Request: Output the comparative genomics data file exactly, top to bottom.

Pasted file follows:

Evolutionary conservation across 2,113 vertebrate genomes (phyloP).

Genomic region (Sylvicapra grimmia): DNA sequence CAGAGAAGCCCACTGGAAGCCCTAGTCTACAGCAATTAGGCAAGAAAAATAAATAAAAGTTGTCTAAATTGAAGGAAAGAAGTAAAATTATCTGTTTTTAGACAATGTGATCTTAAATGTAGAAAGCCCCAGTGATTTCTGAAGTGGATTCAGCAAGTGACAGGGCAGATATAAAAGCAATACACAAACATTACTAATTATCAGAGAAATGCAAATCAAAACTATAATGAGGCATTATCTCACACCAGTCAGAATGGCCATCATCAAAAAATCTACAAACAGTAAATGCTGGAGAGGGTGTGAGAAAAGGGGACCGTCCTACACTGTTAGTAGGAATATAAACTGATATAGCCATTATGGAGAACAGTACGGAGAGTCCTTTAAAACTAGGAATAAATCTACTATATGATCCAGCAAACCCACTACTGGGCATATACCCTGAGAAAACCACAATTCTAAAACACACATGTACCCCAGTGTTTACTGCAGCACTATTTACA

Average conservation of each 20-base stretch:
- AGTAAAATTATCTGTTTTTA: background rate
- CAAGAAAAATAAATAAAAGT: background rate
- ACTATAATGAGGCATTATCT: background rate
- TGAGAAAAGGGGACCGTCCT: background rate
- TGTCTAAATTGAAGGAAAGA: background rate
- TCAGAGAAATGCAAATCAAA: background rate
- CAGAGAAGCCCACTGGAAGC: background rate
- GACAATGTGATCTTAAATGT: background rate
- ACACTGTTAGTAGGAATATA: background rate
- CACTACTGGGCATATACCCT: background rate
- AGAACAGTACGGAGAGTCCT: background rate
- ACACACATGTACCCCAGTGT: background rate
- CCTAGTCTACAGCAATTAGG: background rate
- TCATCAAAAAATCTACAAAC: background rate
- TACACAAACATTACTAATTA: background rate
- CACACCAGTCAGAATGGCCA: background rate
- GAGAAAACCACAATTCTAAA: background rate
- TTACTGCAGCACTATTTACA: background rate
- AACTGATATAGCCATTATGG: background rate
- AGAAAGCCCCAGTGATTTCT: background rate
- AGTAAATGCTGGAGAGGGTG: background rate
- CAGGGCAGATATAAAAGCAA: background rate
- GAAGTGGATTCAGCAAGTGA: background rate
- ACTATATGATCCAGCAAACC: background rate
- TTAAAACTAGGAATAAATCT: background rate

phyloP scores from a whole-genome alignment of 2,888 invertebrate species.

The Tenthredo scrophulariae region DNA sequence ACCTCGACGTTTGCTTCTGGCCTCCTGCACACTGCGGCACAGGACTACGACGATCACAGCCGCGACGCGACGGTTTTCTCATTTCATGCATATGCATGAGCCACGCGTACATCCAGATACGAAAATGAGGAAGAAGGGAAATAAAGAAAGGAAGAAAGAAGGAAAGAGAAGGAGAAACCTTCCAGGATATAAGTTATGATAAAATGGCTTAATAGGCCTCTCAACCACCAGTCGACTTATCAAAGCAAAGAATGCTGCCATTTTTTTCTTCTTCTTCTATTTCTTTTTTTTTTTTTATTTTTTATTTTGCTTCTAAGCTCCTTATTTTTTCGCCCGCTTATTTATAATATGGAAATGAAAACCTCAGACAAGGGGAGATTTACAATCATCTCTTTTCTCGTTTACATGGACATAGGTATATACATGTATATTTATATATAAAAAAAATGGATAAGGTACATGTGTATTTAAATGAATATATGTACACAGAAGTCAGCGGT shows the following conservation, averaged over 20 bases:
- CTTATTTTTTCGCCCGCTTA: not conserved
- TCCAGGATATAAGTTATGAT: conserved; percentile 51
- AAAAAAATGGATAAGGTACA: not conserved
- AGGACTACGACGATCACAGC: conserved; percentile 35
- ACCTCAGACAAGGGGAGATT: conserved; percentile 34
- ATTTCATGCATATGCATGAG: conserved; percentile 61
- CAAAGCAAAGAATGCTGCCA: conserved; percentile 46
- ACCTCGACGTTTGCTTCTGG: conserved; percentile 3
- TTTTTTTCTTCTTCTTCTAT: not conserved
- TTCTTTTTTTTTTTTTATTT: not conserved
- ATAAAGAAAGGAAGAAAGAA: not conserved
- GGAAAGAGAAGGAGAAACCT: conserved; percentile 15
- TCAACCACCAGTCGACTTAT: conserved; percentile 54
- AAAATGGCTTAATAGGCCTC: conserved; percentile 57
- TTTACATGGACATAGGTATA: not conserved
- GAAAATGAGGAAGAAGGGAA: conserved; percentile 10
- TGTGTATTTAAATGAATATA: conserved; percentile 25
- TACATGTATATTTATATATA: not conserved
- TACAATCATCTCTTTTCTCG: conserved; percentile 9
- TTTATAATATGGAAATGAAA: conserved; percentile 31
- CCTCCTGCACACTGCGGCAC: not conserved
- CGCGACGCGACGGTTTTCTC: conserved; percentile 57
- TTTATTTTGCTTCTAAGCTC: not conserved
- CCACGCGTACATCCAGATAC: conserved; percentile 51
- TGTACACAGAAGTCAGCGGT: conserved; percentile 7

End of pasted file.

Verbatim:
Evolutionary conservation across 2,113 vertebrate genomes (phyloP).

Genomic region (Sylvicapra grimmia): DNA sequence CAGAGAAGCCCACTGGAAGCCCTAGTCTACAGCAATTAGGCAAGAAAAATAAATAAAAGTTGTCTAAATTGAAGGAAAGAAGTAAAATTATCTGTTTTTAGACAATGTGATCTTAAATGTAGAAAGCCCCAGTGATTTCTGAAGTGGATTCAGCAAGTGACAGGGCAGATATAAAAGCAATACACAAACATTACTAATTATCAGAGAAATGCAAATCAAAACTATAATGAGGCATTATCTCACACCAGTCAGAATGGCCATCATCAAAAAATCTACAAACAGTAAATGCTGGAGAGGGTGTGAGAAAAGGGGACCGTCCTACACTGTTAGTAGGAATATAAACTGATATAGCCATTATGGAGAACAGTACGGAGAGTCCTTTAAAACTAGGAATAAATCTACTATATGATCCAGCAAACCCACTACTGGGCATATACCCTGAGAAAACCACAATTCTAAAACACACATGTACCCCAGTGTTTACTGCAGCACTATTTACA

Average conservation of each 20-base stretch:
- AGTAAAATTATCTGTTTTTA: background rate
- CAAGAAAAATAAATAAAAGT: background rate
- ACTATAATGAGGCATTATCT: background rate
- TGAGAAAAGGGGACCGTCCT: background rate
- TGTCTAAATTGAAGGAAAGA: background rate
- TCAGAGAAATGCAAATCAAA: background rate
- CAGAGAAGCCCACTGGAAGC: background rate
- GACAATGTGATCTTAAATGT: background rate
- ACACTGTTAGTAGGAATATA: background rate
- CACTACTGGGCATATACCCT: background rate
- AGAACAGTACGGAGAGTCCT: background rate
- ACACACATGTACCCCAGTGT: background rate
- CCTAGTCTACAGCAATTAGG: background rate
- TCATCAAAAAATCTACAAAC: background rate
- TACACAAACATTACTAATTA: background rate
- CACACCAGTCAGAATGGCCA: background rate
- GAGAAAACCACAATTCTAAA: background rate
- TTACTGCAGCACTATTTACA: background rate
- AACTGATATAGCCATTATGG: background rate
- AGAAAGCCCCAGTGATTTCT: background rate
- AGTAAATGCTGGAGAGGGTG: background rate
- CAGGGCAGATATAAAAGCAA: background rate
- GAAGTGGATTCAGCAAGTGA: background rate
- ACTATATGATCCAGCAAACC: background rate
- TTAAAACTAGGAATAAATCT: background rate

phyloP scores from a whole-genome alignment of 2,888 invertebrate species.

The Tenthredo scrophulariae region DNA sequence ACCTCGACGTTTGCTTCTGGCCTCCTGCACACTGCGGCACAGGACTACGACGATCACAGCCGCGACGCGACGGTTTTCTCATTTCATGCATATGCATGAGCCACGCGTACATCCAGATACGAAAATGAGGAAGAAGGGAAATAAAGAAAGGAAGAAAGAAGGAAAGAGAAGGAGAAACCTTCCAGGATATAAGTTATGATAAAATGGCTTAATAGGCCTCTCAACCACCAGTCGACTTATCAAAGCAAAGAATGCTGCCATTTTTTTCTTCTTCTTCTATTTCTTTTTTTTTTTTTATTTTTTATTTTGCTTCTAAGCTCCTTATTTTTTCGCCCGCTTATTTATAATATGGAAATGAAAACCTCAGACAAGGGGAGATTTACAATCATCTCTTTTCTCGTTTACATGGACATAGGTATATACATGTATATTTATATATAAAAAAAATGGATAAGGTACATGTGTATTTAAATGAATATATGTACACAGAAGTCAGCGGT shows the following conservation, averaged over 20 bases:
- CTTATTTTTTCGCCCGCTTA: not conserved
- TCCAGGATATAAGTTATGAT: conserved; percentile 51
- AAAAAAATGGATAAGGTACA: not conserved
- AGGACTACGACGATCACAGC: conserved; percentile 35
- ACCTCAGACAAGGGGAGATT: conserved; percentile 34
- ATTTCATGCATATGCATGAG: conserved; percentile 61
- CAAAGCAAAGAATGCTGCCA: conserved; percentile 46
- ACCTCGACGTTTGCTTCTGG: conserved; percentile 3
- TTTTTTTCTTCTTCTTCTAT: not conserved
- TTCTTTTTTTTTTTTTATTT: not conserved
- ATAAAGAAAGGAAGAAAGAA: not conserved
- GGAAAGAGAAGGAGAAACCT: conserved; percentile 15
- TCAACCACCAGTCGACTTAT: conserved; percentile 54
- AAAATGGCTTAATAGGCCTC: conserved; percentile 57
- TTTACATGGACATAGGTATA: not conserved
- GAAAATGAGGAAGAAGGGAA: conserved; percentile 10
- TGTGTATTTAAATGAATATA: conserved; percentile 25
- TACATGTATATTTATATATA: not conserved
- TACAATCATCTCTTTTCTCG: conserved; percentile 9
- TTTATAATATGGAAATGAAA: conserved; percentile 31
- CCTCCTGCACACTGCGGCAC: not conserved
- CGCGACGCGACGGTTTTCTC: conserved; percentile 57
- TTTATTTTGCTTCTAAGCTC: not conserved
- CCACGCGTACATCCAGATAC: conserved; percentile 51
- TGTACACAGAAGTCAGCGGT: conserved; percentile 7